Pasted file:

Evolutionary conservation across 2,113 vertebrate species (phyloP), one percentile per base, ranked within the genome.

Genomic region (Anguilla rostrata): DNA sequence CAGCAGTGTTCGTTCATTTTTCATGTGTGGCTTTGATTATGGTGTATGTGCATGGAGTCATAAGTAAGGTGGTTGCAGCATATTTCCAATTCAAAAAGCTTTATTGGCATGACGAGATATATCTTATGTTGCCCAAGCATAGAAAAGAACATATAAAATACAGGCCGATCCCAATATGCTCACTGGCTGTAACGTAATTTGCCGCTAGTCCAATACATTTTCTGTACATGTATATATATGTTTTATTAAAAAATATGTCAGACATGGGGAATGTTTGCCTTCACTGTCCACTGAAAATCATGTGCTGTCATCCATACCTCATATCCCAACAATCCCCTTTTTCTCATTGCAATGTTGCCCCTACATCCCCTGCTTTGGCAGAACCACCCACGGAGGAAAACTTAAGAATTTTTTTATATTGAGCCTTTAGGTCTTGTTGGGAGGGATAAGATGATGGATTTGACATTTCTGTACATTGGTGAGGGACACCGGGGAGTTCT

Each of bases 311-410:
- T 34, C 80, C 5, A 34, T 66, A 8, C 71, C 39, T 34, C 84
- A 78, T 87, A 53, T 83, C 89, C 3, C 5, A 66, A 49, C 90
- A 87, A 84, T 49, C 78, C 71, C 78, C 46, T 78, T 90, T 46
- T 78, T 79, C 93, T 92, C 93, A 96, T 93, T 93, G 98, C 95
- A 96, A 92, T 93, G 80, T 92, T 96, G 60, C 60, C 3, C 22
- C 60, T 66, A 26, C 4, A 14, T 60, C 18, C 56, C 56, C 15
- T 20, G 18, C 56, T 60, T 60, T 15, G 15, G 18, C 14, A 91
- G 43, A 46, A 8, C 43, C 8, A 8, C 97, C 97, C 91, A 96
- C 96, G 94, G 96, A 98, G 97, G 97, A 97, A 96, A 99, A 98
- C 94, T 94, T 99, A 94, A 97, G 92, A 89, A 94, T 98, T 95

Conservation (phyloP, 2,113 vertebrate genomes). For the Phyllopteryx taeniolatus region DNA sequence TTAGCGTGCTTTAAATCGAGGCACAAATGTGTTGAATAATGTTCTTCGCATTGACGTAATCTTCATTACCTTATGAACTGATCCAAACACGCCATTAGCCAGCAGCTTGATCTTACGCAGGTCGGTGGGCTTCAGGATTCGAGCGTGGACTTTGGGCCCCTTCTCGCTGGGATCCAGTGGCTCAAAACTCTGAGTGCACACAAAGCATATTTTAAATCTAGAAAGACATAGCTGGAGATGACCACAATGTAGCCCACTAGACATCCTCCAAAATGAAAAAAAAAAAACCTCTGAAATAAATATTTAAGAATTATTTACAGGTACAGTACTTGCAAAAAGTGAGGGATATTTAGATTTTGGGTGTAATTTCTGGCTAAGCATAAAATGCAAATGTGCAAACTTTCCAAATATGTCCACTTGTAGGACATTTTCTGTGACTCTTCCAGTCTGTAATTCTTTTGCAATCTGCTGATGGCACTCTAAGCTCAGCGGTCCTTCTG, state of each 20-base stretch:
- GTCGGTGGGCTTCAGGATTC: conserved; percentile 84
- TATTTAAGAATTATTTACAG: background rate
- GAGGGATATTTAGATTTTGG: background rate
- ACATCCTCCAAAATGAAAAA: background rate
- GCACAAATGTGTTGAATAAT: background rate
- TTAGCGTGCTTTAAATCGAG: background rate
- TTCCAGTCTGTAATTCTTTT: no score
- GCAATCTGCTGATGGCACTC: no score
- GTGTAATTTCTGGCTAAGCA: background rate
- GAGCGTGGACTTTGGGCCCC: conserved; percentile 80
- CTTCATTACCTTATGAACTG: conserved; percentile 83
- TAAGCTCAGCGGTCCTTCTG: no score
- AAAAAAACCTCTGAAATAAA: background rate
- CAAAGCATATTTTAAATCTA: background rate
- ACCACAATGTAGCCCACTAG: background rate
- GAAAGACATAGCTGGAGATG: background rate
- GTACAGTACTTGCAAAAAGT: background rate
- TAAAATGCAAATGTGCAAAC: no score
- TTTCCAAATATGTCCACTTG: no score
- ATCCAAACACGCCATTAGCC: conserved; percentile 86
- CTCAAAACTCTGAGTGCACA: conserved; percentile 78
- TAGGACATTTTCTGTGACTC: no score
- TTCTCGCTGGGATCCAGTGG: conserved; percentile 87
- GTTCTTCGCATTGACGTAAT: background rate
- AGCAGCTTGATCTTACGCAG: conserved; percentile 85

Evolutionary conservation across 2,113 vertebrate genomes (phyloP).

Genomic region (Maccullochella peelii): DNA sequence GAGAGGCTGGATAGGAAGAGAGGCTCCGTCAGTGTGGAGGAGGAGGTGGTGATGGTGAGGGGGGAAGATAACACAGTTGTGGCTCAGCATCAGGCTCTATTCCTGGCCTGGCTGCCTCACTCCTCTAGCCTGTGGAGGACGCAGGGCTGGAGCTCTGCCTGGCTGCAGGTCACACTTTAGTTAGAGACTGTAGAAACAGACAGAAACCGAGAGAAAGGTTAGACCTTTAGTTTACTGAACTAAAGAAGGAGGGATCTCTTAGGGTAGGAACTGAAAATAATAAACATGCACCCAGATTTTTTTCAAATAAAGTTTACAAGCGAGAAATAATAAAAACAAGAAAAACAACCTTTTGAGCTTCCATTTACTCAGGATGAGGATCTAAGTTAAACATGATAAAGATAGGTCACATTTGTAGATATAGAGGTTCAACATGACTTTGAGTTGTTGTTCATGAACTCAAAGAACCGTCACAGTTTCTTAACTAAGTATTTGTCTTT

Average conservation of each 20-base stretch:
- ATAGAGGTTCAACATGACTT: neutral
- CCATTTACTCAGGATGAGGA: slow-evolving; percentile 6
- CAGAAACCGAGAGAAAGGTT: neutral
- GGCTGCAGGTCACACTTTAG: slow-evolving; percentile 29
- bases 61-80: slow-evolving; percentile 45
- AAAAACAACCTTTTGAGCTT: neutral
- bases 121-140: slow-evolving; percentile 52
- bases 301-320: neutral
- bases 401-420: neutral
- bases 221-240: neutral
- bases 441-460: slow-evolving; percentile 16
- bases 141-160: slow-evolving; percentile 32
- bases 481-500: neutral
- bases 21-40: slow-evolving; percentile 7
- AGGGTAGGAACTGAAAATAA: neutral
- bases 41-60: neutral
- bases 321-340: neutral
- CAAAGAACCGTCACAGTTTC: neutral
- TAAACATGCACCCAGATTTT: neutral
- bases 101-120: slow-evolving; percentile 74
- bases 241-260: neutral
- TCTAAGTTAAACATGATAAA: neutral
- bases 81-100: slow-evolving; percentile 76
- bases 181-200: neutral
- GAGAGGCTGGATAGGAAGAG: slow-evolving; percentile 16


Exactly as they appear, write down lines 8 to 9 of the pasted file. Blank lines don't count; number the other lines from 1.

- A 96, A 92, T 93, G 80, T 92, T 96, G 60, C 60, C 3, C 22
- C 60, T 66, A 26, C 4, A 14, T 60, C 18, C 56, C 56, C 15